Family Life: Now is the time to get kids to express themselves

Family Life: Now is the time to get kids to express themselves

By Chelsey Byers/University of Illinois Extension

Summer is a great time for kids to start journaling.

They can use a diary to write about their day or journal about their experiences, or they might want to focus more specifically on a topic of interest. Others might want to write about their summer adventures or travel experiences. Journaling can be done through words, pictures or drawings.

There are many benefits that people of all ages can get from journaling, but today I am going to focus on children. People might think that 4 is too young, but young children can draw pictures to tell a story, to show how they feel, to express what they experience or to share what they are thinking.

Journaling is not only a way to tell a story, but it also teaches kids how to be reflective of their life experiences. It can give them a better sense of self by identifying their beliefs, their desires and their talents.

With practice, journaling encourages children to become observers of their world. And research has shown that journaling can enhance a child's abilities in reading, writing and artistic expression.

Studies show that kids who journal improve their problem-solving skills, decision-making skills and positive social-emotional development.

To get a child started writing in a journal, have them begin by writing easy stuff about themselves. Offer suggested topics like:

— I'm happiest when ...

— I am proud of myself for ...

— My biggest wish is ...

— My biggest fear is ...

— I need

— My favorites (toy, color, clothes to wear, meal, etc.) are ...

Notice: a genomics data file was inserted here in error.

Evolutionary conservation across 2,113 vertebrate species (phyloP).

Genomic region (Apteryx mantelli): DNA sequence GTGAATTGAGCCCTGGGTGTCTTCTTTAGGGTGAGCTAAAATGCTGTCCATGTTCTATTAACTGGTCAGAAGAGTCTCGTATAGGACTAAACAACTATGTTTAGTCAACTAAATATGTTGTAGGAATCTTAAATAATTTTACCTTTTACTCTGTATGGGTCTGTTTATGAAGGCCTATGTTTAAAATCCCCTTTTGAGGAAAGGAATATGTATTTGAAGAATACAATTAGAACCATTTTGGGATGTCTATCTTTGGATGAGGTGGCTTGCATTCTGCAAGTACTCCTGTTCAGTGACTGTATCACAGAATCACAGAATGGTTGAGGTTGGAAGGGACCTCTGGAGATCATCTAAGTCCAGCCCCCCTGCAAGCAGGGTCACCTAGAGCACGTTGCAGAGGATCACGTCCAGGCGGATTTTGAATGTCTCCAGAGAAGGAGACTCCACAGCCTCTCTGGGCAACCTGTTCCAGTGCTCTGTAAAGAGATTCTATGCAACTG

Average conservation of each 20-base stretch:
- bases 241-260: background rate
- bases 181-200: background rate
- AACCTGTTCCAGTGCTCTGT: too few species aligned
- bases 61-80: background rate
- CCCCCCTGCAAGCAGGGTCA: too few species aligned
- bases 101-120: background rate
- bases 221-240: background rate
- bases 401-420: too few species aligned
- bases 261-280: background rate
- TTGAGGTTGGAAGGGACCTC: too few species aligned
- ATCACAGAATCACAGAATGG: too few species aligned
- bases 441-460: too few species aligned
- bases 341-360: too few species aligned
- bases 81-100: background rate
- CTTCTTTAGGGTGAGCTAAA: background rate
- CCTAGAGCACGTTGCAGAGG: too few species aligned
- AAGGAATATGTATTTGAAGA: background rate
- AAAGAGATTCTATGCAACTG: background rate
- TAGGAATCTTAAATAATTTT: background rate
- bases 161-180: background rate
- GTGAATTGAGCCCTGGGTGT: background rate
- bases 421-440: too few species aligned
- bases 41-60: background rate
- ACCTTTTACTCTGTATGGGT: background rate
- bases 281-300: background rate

— The thing I like most about myself is ...

— I am grateful for ...

— The three things I couldn't live without are ...

— If I had one day when I could do anything at all, I would ...

Journaling can incorporate collages, pictures, written stories, whatever the child feels that day, in that moment. A journal can be a safe place where children can confide what they're thinking, solve a problem or set goals.

It can be quite cathartic for kids to get their feelings out in a safe place. This can especially be true during those rough times of childhood and adolescence.

Parents need to encourage journaling, but be respectful of what the child writes; only read what the child wants to share. By being supportive, children learn that their feelings are valid and are respected. Asking them to share what they want to share can open the lines of communication.

I would like to end with a quote from Joanna Tebbs Young:

"However your child chooses to use their journal, it is a tool unlike any other. It is a gift to be given the freedom to discover who you are from the inside out!"

For more on this topic or other family life-related topics, contact Chelsey Byers at the University of Illinois Extension at 333-7672 or at

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